Tolerance Flashcards Preview

Hugh's MD1 Neuro > Tolerance > Flashcards

Flashcards in Tolerance Deck (24):
1

What happens to T cells that are recognise their peptide of MHC but don't get the second signal (CD80/86)

They fail to proliferate > inactivate > anergy

1

What is the difference between nTregs and iTregs?

nTregs develop in the thymus

iTreg differentiate in the periphery from naive T cells in response to TGFbeta

2

What is the transcription factor for Tregs?

FoxP3

2

How does CTLA-4 would to tone down the T cell response?

Activated T cells express CTLA-4, this binds strongly to B7 on APCs. When these two interact, a inhibitory signal is sent to the T cells in order to tone down IL-2 production

3

What anti-inflammatory mediators do Tregs produce?

IL-10

TGFbeta

4

What are the 3 key factors that lead to autoimmunity?

Genetic susceptibility (mainly via HLA)

Environment

Loss of self-tolerance

5

Where does central tolerance occur for B cells?

Bone marrow

6

What signal causes differentiation of naive T cells into Tregs?

TGFbeta

7

What is an important cause of loss of central tolerance?

Loss of AIRE

8

What is the function of AIRE?

Facilitates expression of self-ag's that wouldn't otherwise be found in the thymus so that new TCRs can be tested for self-reactivity.

9

Do autoimmune response always lead to autoimmune disease?

No, sometimes they are self-limiting

11

What is positive selection?

Only TCRs that can recognise self-MHC are selected to survive. If they can't, they die by neglect

11

What is the bystander effect?

Infectious agent causes damage releasing self ag and activating DCs > nearby self reactive T cell can receive both signals from a DC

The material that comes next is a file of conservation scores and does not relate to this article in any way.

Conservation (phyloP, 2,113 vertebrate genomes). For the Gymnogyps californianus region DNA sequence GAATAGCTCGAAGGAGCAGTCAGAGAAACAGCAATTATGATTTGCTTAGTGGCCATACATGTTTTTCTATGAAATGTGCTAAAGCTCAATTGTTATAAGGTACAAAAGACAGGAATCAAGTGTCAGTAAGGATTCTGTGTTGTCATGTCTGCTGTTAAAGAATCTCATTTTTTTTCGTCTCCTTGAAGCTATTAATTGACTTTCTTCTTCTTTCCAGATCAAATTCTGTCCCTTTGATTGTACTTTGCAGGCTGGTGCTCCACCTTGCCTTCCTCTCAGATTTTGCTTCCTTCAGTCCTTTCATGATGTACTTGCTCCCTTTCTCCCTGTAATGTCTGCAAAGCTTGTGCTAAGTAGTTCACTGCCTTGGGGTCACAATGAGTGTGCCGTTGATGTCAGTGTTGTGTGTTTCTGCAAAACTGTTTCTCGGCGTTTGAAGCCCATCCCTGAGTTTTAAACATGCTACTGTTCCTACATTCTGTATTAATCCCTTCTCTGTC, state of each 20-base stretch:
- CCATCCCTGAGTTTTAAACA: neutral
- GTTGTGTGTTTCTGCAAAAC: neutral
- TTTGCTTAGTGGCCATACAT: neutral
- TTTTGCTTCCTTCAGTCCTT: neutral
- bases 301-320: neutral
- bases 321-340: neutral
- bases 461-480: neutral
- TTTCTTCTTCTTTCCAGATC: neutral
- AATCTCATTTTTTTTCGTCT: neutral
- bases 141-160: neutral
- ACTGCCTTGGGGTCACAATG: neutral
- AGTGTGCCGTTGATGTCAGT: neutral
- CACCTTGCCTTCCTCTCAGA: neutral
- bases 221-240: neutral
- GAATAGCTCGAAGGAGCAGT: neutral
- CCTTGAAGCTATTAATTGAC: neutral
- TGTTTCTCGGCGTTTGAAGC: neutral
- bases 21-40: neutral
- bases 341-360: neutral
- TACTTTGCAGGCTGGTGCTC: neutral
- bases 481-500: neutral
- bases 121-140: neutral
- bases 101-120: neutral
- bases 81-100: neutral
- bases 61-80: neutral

13

What happens to B cells that exhibit extensive self reactivity in the bone marrow?

They are killed

14

What is molecular mimicry?

A foreign ag has a similar structure to a self ag so that ab's against the foreign ag also targets the self ag.

 

Eg M protein from strep causing rheumatic heart disease

15

Why don't all autoreactive lymphocytes get activated?

They do see their antigen

They don't get the co-stim signal for APCs

They (B cells) don't get the signal from T cells

16

What are some important causes of loss of peripheral tolerance?

Defect in FoxP3

Loss of Tregs and peripheral tolerance mechanisms

17

At what development stage do T cells undergo positive and negative selection?

Double positive T cells

18

When can B cell peripheral tolerance break down?

When T cells are also self reactive

20

Which cells express AIRE?

Thymic epithelial cells

21

What is negative selection of T cells?

TCR that have too strong affinity to self-MHC are selected against. Die by apoptosis

22

How does peripheral B cell tolerance work?

B cells requires CD40L from T cells for full activation otherwise antigen cross-linking causes the development of only short lived plasma cells. So generally, B cells will only be activated fully in the presence of a foreign antigen that is recognised by the BCR and TCR

23

What is the goldilocks theory?

Only TCRs that are moderately reactive with self-MHC are allowed to survive

24

Where does T cell development occur?

Thymus